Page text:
A substantial portion of surveyed medtech executives said the 2.3% medical device excise tax would lead to layoffs in the U.S., according to tax impact survey conducted by the Medical Imaging & Technology Alliance.
The respondents, executives from MITA members companies, said they expected to pay more than $287 million dollars in additional taxes next year.
In the survey 41% of participants anticipated job cuts that would impact manufacturing, sales, management and service workers. Nearly 30% also predicted a reduction in research and development funding.
"This burdensome tax is bad policy, and it has left manufacturers with little choice but to reduce their workforce and cut research and development – none of which create economic value or enhance patient care," MITA executive director Gail Rodriguez said in prepared remarks. "Such a large new tax jeopardizes thousands of American jobs in a difficult economic climate and poses a serious threat to innovation of new life-saving imaging technologies."
Rodriguez said the medical device industry supports more than 400,000 jobs in the U.S. and MITA urged Congress to take action immediately to prevent the tax and ultimately repeal it, he added.
Warnings of layoffs have been a big part of discussions about the medical device tax, and some companies have gone as far as citing the levy as the driver for job cuts ahead of implementation.
Device maker Welch Allyn earlier this year decided to cut 275 jobs, which amounts to 10% of its global workforce, in order to cut costs ahead of the levy. Medical device companies Zimmer (NYSE:ZMH), which laid off about 50, Hill-Rom Holdings (NYSE:HRC), which cut about 200, and Stryker (NYSE:SYK) which cut more than 100, have all cited the tax as a primary justification for layoffs.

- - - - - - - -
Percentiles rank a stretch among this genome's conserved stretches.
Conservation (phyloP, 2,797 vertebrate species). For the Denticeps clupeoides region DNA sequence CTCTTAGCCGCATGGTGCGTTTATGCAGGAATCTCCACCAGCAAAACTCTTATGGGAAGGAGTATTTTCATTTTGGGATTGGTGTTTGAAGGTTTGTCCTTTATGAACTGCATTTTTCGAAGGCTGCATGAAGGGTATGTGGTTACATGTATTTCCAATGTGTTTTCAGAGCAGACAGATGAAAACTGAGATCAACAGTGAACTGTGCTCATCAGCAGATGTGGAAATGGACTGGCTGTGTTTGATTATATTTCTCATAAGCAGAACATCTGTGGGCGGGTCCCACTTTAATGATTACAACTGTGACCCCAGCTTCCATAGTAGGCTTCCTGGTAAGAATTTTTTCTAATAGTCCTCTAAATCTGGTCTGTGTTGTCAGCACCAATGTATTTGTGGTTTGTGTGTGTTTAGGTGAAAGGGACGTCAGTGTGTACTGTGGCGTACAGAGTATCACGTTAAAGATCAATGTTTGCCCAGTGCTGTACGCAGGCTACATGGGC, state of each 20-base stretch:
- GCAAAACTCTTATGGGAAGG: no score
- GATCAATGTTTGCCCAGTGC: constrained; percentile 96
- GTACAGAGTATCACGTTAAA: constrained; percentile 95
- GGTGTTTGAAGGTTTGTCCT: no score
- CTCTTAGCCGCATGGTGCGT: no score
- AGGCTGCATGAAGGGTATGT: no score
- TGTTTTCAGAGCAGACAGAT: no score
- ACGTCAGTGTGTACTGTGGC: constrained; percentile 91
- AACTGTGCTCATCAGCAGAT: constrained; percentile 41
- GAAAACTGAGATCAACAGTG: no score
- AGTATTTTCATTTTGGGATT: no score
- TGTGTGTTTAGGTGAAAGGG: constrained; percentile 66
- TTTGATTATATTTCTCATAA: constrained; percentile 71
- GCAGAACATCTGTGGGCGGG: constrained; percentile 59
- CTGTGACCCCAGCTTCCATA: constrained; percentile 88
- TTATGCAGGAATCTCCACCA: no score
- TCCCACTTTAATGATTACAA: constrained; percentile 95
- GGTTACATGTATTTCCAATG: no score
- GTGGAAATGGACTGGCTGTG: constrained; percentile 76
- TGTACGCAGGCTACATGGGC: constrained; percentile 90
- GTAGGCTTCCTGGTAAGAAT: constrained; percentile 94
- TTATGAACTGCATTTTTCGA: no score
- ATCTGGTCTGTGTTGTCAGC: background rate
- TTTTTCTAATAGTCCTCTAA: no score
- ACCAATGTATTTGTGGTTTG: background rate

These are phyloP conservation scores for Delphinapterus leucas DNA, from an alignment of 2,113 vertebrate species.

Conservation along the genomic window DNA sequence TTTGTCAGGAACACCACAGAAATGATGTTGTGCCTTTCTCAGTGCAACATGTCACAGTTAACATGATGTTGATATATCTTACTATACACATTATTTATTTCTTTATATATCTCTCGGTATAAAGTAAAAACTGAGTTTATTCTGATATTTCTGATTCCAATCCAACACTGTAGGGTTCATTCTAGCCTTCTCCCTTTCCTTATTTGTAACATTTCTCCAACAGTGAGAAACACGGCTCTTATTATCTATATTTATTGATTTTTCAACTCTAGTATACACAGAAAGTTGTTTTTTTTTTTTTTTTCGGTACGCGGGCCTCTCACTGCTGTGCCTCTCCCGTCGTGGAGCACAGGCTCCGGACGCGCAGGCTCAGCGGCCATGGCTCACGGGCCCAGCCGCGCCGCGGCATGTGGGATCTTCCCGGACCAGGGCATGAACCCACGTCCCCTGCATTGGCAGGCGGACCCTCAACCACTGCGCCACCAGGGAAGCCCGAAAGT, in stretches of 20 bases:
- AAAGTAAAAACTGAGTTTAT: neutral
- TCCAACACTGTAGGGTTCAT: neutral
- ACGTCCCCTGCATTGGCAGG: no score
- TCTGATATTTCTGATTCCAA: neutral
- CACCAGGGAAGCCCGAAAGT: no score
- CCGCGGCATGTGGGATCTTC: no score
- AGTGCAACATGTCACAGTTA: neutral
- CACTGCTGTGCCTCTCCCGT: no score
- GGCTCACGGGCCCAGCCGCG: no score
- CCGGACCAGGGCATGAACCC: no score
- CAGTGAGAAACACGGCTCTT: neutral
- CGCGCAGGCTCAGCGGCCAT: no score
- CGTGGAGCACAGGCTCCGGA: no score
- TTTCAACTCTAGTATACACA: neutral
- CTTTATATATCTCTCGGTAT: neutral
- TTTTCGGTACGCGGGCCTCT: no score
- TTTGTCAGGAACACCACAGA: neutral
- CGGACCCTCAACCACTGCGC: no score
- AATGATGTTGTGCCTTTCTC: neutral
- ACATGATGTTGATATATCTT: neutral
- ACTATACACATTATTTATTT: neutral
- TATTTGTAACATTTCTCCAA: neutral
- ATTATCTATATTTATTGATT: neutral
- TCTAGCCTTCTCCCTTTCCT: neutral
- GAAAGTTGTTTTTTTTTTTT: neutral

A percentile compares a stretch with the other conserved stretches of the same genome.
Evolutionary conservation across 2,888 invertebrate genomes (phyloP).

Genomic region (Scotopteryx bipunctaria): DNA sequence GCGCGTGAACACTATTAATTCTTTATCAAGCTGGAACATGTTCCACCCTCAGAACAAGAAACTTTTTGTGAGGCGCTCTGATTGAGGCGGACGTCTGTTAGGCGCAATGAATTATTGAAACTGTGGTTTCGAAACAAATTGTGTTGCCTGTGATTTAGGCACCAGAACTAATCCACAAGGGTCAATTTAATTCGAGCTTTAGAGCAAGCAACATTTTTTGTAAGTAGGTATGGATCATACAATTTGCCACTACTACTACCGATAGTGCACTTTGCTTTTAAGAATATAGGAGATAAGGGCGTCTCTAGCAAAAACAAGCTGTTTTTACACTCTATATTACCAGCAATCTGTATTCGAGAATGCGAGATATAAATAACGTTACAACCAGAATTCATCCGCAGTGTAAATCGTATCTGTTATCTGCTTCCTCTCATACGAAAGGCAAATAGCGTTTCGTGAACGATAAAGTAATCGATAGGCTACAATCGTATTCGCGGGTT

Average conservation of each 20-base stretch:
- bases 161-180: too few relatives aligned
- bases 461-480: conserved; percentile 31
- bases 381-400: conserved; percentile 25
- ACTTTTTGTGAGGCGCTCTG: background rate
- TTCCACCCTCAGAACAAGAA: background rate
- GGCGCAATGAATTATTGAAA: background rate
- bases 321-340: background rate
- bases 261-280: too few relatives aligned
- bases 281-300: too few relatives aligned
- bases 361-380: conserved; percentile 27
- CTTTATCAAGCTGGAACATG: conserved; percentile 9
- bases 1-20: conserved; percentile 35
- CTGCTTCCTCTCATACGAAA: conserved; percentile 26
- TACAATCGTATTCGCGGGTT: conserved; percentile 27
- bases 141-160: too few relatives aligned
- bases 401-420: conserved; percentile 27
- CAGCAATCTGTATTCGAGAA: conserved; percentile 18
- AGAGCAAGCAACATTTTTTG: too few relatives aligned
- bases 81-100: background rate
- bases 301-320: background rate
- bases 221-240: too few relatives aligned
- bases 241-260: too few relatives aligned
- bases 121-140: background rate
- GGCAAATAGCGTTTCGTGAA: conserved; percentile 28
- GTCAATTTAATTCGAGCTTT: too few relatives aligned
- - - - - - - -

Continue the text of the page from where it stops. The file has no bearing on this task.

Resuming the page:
The 2.3% excise tax on device sales, scheduled to go into effect in January 1st, 2013, was created by the Affordable Care Act. A group of 18 senators last week sent a sent a letter to Senate majority leader Harry Reid, requesting him to prevent the medical device tax from taking effect, according to the note.
MITA is part of a coordinated effort with other medtech industry groups attempting to lobby members of Congress to get action on the tax before it takes effect in January.
The group, which includes the Medical Device Manufacturers Assn. and AdvaMed., has organized D.C. fly-ins, showered the Beltway with ads and cultivated Democratic support for the cause, resulting in "tremendous progress" toward repeal, Moebius told MassDevice.com.
Medical device industry group AdvaMed has maintained that it’s "cautiously optimistic" that it can generate enough support to spur action on the tax before it hits, either through delaying implementation or outright appeal, but some industry players aren’t so sure.
Abbott Medical Optics president and former AdvaMed chairman James Mazzo told MassDevice.com last week that he believes a modification or delay of the tax is possible, but that seeking repeal of the tax simply isn’t realistic.
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